Spotify’s “sponsored content”: payola by any other name…

by Amber Healy

SpotifyIt’s too soon to know whether the new “sponsored content” policy helps artists or harms them.

Payola is the practice—the illegal practice—of a record label paying a broadcaster to play a song or artist at a higher rate than other artists.

There was a massive scandal decades ago in which radio stations were found to accept bribes to favor this artist or that one. It brought down some of the biggest names in the then-fledgling industry, including Alan Freed, the man credited with coining the phrase “rock ‘n’ roll,” and Dick Clark.

But times have changed. Things are different. And there’s no law governing the use of cold hard cash to encourage streaming platforms to promote artists for the right price. It also indicates a change in practice for Spotify, which called for a halt to payola-type practices back in 2015. At that time, the Swedish company announced it would “explicitly prohibit” users from taking cash to include songs on its curated playlists, the Financial Times reported.

Tech Crunch first noted this week that there was a new opt-out feature on Spotify, titled “Sponsored Content.”

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Score one for the First Amendment: The Slants win

by Amber Healy

In writing for the entire eight-member US Supreme Court Monday morning, Justice Samuel Alito told Simon Tam and his band, The Slants, that they were correct in their fight and justified for refusing to accept that their name was disparaging to Asian Americans and therefore ineligible for trademark protection.

“The disparagement clause violates the First Amendment’s Free Speech Clause. Contrary to the Government’s contention, trademarks are private, not government speech. Because the ‘Free Speech Clause… does not regulate government speech’…the government is not required to maintain viewpoint neutrality on its own speech. This court exercises great caution in extending its government-speech precedents, for if private speech could be passed off as government speech by simply affixing a government seal of approval, government could silence or muffle the expression of disfavored viewpoints.”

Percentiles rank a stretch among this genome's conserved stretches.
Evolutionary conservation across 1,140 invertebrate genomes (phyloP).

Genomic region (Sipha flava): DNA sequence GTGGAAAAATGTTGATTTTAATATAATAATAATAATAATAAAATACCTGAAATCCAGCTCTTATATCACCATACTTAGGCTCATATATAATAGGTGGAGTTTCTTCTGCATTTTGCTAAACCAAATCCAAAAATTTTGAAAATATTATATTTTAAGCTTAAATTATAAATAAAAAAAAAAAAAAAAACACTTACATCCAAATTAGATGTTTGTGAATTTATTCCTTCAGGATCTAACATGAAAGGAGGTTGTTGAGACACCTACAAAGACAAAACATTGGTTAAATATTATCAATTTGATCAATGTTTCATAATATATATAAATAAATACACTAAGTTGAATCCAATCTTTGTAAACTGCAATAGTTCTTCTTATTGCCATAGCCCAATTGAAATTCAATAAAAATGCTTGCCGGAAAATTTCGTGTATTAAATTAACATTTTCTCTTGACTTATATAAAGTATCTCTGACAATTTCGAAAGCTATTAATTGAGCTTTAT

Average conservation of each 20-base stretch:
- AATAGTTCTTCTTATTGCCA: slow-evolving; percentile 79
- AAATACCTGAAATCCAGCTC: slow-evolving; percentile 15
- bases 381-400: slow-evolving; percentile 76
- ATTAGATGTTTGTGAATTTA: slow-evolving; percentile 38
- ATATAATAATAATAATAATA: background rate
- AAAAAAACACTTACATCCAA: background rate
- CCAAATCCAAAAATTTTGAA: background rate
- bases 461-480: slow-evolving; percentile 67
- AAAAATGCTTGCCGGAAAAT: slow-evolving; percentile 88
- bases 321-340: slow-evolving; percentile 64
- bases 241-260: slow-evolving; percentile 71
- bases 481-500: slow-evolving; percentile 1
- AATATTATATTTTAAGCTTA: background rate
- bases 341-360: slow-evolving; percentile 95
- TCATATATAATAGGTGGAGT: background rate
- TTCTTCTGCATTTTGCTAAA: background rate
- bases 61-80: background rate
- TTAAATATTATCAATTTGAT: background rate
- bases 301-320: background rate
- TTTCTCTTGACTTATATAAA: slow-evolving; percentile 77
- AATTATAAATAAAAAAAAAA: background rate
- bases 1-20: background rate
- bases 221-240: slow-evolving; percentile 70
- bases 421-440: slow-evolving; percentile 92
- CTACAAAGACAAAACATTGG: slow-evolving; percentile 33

This was a case eight years in the process. Continue reading

US Supreme Court rules in favor of The Slants

The Slants

The Slants

by Amber Healy

In a unanimous decision Monday morning, the US Supreme Court ruled 8-0 in favor of The Slants, the Portland, Oregon-based band that’s been fighting for years for the right to trademark their name.

In a statement released by their publicist, bassist and band founder Simon Tam says that after the

“excruciating legal battle that has spanned nearly eight years, we’re beyond humbled and thrilled to have won this case at the Supreme Court. Continue reading

Climate Science for Everyone: How do scientists measure the temperature of the Earth?

To read other articles in this series, click here.

Figure 1: Weather station (image credit: Blundells.org)

Before we answer the question in the title above, I’m first going to ask and answer a different question: how do you measure the temperature of a glass of water?

I’m guessing that most people will answer the question with some variation of “use a thermometer.” Stick a digital or glass thermometer into the cup, measure the digital reading or look at the colored bar inside the glass, and write down the number. Done, right?

Wrong.

We didn’t measure the temperature of the cup of water at all. We measured the temperature of the water that was next to the thermometer at a time just before we looked at the thermometer. But when we put the thermometer into the water, that act changed the temperature slightly as energy flowed between the thermometer and the water.